As in many areas of manufacturing, technology can be a powerful tool to improve costing and quoting. Using a database approach can help automate and standardize quoting and tracking. Some advantages to this method may include the following:

  • Standardized costs – Stored digitally, costs are captured, stored, and updated for access by multiple users, if kept on a central server. When the cost of a certain material or component changes, this adjustment only needs to be made one time even when it affects multiple parts.
  • Automatic calculation – Area, volume, weight, and clamp tonnage are built-in, eliminating the need to look up or memorize formulae.
  • Automatic data conversion – English or metric dimensions can be used without manual conversion.
  • Multiple operation cost approaches – Costs are calculated automatically using hourly rate or per-shot cost, including cycle time and number of cavities.
  • Pre-formatted common forms – Forms can include built-in Team Feasibility Commitment worksheets, quotations, and reports.
  • Automatic quote generation – A presentation-ready quotation is created from costing data.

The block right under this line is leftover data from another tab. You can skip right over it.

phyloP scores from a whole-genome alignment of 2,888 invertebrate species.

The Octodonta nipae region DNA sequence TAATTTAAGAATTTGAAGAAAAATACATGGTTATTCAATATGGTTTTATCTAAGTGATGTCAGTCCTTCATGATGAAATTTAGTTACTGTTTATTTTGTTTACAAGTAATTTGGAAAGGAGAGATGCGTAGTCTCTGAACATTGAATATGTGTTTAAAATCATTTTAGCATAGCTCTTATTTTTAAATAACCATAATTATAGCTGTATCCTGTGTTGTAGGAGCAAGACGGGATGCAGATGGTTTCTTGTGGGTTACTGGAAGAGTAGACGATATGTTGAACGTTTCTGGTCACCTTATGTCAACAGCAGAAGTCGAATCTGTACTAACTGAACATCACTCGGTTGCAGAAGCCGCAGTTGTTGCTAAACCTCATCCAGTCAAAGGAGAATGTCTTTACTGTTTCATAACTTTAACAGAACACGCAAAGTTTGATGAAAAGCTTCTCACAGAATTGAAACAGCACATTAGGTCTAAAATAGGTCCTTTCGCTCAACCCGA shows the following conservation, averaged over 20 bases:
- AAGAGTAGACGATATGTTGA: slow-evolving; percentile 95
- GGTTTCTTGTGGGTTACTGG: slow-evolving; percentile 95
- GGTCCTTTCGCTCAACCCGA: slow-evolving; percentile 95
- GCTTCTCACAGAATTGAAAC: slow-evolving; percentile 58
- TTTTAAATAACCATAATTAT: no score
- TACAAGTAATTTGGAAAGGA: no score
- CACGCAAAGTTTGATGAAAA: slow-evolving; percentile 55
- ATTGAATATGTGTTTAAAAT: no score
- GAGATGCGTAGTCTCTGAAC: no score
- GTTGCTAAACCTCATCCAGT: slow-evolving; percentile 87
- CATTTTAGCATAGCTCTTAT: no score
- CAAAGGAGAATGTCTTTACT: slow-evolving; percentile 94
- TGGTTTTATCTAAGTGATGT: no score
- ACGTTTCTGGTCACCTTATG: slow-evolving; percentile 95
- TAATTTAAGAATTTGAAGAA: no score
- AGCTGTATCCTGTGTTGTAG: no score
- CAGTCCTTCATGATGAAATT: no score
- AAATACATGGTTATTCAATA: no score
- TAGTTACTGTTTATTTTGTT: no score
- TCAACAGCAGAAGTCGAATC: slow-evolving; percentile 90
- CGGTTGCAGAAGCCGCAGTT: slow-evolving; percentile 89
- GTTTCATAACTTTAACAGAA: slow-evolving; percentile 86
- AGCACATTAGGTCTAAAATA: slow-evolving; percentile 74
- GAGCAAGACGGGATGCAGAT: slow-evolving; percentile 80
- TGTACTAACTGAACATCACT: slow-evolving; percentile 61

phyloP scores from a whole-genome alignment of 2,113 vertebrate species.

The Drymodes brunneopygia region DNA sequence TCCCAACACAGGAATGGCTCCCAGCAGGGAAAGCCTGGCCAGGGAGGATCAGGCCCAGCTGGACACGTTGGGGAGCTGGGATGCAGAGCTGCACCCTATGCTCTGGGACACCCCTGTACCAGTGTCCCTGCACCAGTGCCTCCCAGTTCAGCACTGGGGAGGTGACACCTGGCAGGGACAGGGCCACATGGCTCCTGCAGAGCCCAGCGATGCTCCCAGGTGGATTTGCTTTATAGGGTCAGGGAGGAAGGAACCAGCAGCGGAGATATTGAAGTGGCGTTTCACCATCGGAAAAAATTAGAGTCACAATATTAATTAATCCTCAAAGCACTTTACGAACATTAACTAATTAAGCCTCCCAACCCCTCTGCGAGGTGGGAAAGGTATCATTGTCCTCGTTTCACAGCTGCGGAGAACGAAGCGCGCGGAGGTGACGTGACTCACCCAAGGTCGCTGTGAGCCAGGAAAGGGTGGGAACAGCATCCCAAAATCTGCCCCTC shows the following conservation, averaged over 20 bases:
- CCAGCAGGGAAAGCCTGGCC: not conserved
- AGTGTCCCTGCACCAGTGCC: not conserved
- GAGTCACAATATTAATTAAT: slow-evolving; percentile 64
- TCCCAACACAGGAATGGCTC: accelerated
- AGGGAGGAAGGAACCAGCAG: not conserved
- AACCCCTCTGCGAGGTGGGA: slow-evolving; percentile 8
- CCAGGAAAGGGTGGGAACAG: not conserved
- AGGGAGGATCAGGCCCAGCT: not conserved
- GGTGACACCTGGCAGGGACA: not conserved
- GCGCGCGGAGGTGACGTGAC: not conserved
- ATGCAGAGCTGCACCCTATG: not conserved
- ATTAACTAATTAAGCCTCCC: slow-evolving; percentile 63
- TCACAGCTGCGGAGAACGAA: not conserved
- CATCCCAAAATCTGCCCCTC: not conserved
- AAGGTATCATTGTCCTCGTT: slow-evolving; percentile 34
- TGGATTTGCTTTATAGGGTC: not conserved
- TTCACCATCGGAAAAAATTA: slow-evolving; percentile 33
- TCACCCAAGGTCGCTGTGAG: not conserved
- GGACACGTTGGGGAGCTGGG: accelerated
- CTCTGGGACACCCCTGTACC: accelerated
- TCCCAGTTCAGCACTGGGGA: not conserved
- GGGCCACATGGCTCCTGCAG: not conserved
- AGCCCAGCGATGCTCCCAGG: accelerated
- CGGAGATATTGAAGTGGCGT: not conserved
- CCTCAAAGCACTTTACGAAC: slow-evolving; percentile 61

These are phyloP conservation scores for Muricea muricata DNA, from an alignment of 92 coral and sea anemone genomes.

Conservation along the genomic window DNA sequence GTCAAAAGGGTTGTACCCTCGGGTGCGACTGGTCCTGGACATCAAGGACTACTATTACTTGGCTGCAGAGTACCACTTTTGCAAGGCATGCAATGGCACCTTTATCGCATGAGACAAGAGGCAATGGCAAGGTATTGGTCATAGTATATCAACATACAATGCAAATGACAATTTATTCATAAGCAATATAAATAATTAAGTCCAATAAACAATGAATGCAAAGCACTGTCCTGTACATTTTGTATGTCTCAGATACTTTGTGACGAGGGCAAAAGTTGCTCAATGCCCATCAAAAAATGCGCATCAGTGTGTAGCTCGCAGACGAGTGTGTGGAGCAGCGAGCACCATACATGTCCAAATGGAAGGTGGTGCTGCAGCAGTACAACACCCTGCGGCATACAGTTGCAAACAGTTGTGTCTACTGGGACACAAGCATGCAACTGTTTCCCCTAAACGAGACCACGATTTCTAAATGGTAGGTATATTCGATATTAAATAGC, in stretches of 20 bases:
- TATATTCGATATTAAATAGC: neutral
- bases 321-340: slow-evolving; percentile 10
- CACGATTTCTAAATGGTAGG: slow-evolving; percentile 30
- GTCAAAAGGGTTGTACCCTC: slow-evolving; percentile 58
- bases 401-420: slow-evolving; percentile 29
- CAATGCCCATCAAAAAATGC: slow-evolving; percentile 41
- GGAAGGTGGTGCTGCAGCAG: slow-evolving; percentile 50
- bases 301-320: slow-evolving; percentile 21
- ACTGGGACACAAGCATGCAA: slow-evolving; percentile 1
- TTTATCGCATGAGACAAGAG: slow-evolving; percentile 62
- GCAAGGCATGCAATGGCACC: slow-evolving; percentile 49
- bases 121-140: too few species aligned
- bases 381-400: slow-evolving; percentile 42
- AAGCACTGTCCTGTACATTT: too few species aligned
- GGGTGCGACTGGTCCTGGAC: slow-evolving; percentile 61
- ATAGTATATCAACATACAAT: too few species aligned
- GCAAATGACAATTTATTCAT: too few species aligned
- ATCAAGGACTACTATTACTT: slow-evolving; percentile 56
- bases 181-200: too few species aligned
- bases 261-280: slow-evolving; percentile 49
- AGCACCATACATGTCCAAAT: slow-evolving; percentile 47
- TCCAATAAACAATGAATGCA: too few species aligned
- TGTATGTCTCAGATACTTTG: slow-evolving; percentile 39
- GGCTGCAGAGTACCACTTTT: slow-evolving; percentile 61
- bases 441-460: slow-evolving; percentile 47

• Data integration for manufacturing planning – Reports on annual material usage, annual machine hours, annual labor hours, and more can be generated from costing data.
  • Flexible retrieval of data – Save, find, and sort quotes based on multiple criteria for reports or reference.
  • Easy adjustment of an existing quote – Duplicate an existing quote to re-quote, update costing data, or to quote a similar part.
  • Built-in follow-up – Automatically track and report on follow-up activities for quotes.

A company’s commitment to continuous improvement can and should go deeper than the production floor. The basic philosophies behind process analysis lend themselves to many of the activities performed by office and professional staff, and may offer greater opportunities for savings.

Tim Lewis is the owner of Ampersand Design in Shelbyville, Ind. and a consultant in operations management. Lewis has over 35 years of experience in managing and setting up automotive injection molding plants. Ampersand Design developed and distributes Resolve-It™, a complete problem-solving and tracking system, and PlasQuote™, a costing and quoting system designed specifically for injection molding and assembly. For more information, call (317) 392-0163, e-mail amperdes@mac.com, or visit Ampersand Design’s web site at http://web.mac.com/amperdes.